“The impact would be felt, and possibly negatively, in some of our smaller or more rural areas,” said Aaron Cox, senior vice president and chief operating officer for the Texas Association of Business, the state’s chamber of commerce.

And Republican Gov. Greg Abbott, who works with lawmakers to set priorities for the GOP-controlled Legislature, opposes such a move.

“Small businesses are the backbone of the Texas economy, and a government-imposed $15 minimum wage would put a boot on the neck of small businesses struggling under the weight of the pandemic,” said Renae Eze, an Abbott spokesperson.

Benefits and risks

Janicia Marbray has worked at fast food joints, grocery stores and other places that have paid $7 or $8 an hour for much of her working life, she said. For the last year, the single mother of two has worked a job serving food to students in the cafeteria at Texas Southern University in Houston.

During the pandemic, Marbray, 32, and her coworkers have had to take extra steps to ensure safety and cleanliness in the cafeteria.

“It’s more protocol, more steps to take food-wise, cooking-wise,” Marbray said in an interview. “A lot of other jobs give hazard pay for working during COVID. But some jobs do, some jobs don't. I do feel like we’re putting ourselves at risk.”

But Marbray still makes $10.05 an hour, the same amount she made when she was hired a year ago. She said she does not receive extra hazard pay for working in person during the coronavirus.

“The pandemic has highlighted the need for raising the minimum wage because most of the front-line workers are low-wage employees,” said state Rep. Ron Reynolds, D-Missouri City, who has filed legislation in previous legislative sessions looking to raise the minimum wage.

This year, he’s already filed House Concurrent Resolution 21 that urges Congress to raise the federal minimum wage to $15 an hour. But there’s not a lot of hope the measure will pass.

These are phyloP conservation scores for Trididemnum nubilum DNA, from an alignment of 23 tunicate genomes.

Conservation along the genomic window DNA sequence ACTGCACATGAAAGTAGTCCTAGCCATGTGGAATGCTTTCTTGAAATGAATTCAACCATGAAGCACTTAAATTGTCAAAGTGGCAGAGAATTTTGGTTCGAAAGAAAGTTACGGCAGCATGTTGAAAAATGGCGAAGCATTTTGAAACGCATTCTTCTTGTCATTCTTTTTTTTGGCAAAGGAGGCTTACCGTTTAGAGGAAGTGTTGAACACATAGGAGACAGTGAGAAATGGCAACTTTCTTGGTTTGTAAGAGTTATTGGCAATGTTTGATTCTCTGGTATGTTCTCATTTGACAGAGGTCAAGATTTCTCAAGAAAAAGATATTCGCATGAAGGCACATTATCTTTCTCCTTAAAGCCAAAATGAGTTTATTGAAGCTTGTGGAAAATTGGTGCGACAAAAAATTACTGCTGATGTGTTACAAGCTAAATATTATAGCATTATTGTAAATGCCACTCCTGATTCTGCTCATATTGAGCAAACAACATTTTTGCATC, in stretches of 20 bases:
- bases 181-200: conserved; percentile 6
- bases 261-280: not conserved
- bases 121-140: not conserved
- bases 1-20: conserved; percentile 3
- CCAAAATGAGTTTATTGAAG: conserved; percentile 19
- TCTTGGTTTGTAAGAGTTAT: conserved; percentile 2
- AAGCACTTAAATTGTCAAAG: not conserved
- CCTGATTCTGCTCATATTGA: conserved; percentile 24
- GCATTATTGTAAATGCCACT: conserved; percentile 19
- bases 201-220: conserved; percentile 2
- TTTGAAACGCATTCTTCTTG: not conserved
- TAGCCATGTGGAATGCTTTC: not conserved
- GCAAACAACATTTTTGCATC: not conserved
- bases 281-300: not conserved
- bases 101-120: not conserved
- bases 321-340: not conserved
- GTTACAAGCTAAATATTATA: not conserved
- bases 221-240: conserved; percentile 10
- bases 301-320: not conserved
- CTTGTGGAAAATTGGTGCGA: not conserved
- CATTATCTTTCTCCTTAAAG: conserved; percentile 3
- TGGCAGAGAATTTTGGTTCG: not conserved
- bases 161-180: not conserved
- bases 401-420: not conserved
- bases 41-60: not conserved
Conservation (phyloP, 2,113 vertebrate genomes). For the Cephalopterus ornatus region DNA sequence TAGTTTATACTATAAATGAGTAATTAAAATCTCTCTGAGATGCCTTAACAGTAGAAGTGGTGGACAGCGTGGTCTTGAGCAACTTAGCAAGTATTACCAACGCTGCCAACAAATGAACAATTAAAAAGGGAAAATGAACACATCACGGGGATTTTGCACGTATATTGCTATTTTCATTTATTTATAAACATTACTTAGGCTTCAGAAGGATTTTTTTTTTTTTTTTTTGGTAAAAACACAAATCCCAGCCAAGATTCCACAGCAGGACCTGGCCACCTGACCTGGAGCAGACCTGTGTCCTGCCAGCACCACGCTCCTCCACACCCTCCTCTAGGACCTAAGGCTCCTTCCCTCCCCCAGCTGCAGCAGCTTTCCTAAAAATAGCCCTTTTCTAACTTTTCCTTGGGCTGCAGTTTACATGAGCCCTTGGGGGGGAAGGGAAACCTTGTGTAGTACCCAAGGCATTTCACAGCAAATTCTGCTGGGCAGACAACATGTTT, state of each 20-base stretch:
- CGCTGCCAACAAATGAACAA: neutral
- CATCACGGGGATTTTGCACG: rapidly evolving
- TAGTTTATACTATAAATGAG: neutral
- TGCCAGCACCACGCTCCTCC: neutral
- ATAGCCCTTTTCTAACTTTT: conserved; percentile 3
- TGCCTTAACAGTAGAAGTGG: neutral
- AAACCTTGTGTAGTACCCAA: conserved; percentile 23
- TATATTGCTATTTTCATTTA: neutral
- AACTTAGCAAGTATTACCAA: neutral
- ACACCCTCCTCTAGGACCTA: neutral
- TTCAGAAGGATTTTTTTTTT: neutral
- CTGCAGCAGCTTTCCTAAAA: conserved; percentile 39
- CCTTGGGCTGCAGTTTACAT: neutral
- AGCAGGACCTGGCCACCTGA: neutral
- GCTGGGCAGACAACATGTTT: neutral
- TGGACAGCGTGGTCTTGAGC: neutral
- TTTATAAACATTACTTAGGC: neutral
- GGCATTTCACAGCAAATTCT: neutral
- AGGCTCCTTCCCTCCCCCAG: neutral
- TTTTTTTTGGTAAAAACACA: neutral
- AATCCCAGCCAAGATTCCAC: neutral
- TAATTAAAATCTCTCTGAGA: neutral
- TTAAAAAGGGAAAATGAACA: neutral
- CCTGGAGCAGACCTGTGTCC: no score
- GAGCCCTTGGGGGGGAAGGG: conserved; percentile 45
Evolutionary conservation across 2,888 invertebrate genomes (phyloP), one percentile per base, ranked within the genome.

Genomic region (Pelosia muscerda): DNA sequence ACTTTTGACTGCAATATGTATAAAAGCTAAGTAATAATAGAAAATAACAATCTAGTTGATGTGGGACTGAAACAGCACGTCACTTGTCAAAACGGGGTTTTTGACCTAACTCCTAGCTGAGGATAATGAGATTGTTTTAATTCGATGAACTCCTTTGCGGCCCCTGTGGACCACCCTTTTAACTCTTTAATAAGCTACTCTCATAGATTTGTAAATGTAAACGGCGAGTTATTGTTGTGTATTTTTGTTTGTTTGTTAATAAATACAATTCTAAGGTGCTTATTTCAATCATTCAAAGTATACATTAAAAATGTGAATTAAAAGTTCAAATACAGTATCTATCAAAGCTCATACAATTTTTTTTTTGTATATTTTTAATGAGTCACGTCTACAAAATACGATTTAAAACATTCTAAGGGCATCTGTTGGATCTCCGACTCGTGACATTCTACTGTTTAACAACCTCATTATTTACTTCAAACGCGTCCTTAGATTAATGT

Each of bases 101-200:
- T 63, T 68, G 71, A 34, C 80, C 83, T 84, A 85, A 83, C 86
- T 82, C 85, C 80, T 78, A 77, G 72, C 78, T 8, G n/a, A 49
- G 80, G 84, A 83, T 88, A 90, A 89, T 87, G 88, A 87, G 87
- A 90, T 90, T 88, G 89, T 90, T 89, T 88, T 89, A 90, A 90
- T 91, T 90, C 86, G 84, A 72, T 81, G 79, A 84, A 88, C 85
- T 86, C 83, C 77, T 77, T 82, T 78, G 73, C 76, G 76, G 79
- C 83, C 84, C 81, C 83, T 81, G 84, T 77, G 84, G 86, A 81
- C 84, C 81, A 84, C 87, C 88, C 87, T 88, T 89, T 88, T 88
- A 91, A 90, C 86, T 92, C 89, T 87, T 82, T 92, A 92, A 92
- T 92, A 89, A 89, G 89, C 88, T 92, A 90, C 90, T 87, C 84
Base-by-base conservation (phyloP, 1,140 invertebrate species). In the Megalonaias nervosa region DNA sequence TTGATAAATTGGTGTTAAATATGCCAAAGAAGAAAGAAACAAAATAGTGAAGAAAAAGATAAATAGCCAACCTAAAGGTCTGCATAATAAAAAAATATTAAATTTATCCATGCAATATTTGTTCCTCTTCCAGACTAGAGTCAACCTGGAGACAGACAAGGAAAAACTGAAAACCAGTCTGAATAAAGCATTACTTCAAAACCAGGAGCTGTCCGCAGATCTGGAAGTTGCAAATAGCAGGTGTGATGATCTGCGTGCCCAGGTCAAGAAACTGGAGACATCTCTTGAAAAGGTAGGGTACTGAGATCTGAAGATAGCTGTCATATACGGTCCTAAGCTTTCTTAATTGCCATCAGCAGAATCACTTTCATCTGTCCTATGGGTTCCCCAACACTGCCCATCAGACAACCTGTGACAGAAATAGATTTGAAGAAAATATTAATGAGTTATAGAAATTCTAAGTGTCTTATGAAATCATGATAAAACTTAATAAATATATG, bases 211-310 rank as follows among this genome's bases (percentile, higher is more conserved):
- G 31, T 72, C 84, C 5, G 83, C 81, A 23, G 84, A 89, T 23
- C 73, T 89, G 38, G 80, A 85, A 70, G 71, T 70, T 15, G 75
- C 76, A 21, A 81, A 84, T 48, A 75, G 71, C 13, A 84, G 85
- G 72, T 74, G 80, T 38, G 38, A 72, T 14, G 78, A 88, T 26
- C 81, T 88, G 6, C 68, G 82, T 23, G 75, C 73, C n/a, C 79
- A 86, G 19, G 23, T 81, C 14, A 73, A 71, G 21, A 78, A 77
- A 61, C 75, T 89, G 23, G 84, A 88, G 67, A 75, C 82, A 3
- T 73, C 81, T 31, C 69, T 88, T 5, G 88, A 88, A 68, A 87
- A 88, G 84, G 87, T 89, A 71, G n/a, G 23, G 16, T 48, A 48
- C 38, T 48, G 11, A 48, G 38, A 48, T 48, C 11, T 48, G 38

“This is Texas, man,” said Daniel Hamermesh, professor emeritus of economics at the University of Texas at Austin. “This state is run by companies and employers and they realize quite rightly that to some extent, it would be paid a bit out of their profits.”

But economists and independent analysts are certain that hiking the minimum wage would have an impact on low-wage workers, especially those who have been considered essential during the pandemic.

Quianta Moore, who analyzes vulnerable communities for Rice University, said many people who would stand to benefit from a minimum wage increase do not often talk about it in those terms.

“I don’t know that they say: ‘We need to raise the minimum wage,’” Moore said of the communities she studies. “Instead what they say is: ‘We need a decent living wage. We need a wage that can support our families. We need a wage that I don’t need to work three jobs to maintain paying expenses.’”

Jennifer Owens, who earns $14.65 an hour stocking grocery store shelves on the overnight shift, falls into that category. Owens also works part-time for the delivery app DoorDash and answers emails for an e-commerce company in order to support herself and two boys, ages 12 and 13.

“I’ve had 3 jobs for a couple years now because of the pay,” Owens said in an interview. “But I have no other choice.”

A 'free-market society'

With legislation potentially gaining momentum in Congress, Cox, with the Texas Association of Business, is asking what he said are key questions: Would a minimum wage increase actually jumpstart the flailing Texas economy?

Joyce Beebe, an economist with Rice University, isn’t so sure.